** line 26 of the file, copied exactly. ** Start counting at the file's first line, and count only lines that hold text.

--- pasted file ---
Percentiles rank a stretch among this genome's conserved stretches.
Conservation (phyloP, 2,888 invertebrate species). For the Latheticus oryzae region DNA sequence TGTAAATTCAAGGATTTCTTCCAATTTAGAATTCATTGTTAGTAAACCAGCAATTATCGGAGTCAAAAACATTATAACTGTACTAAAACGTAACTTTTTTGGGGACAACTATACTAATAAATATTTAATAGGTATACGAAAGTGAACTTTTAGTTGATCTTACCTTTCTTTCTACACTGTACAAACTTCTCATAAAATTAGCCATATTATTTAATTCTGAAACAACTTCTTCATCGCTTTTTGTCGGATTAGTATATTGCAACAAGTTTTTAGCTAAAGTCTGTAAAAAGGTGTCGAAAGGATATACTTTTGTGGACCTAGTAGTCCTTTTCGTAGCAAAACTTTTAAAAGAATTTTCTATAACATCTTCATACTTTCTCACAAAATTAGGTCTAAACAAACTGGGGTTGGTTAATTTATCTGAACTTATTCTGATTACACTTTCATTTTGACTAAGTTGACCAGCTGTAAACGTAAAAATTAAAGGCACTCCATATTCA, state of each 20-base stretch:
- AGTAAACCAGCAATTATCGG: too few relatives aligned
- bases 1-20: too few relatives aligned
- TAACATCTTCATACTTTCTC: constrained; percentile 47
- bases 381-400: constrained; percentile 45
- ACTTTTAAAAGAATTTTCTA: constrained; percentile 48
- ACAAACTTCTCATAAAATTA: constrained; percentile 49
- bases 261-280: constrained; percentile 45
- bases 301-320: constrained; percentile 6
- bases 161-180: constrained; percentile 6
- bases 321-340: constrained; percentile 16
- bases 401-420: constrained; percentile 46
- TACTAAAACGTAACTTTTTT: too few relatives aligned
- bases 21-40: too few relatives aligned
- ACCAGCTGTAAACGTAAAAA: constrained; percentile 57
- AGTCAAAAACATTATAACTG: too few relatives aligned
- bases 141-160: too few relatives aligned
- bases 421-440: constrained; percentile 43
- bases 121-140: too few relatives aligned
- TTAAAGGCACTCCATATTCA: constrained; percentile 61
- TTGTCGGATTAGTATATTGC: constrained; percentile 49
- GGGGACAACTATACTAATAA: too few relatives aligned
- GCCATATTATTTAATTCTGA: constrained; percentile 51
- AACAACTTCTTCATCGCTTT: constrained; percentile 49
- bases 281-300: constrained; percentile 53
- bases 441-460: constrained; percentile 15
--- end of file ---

- bases 281-300: constrained; percentile 53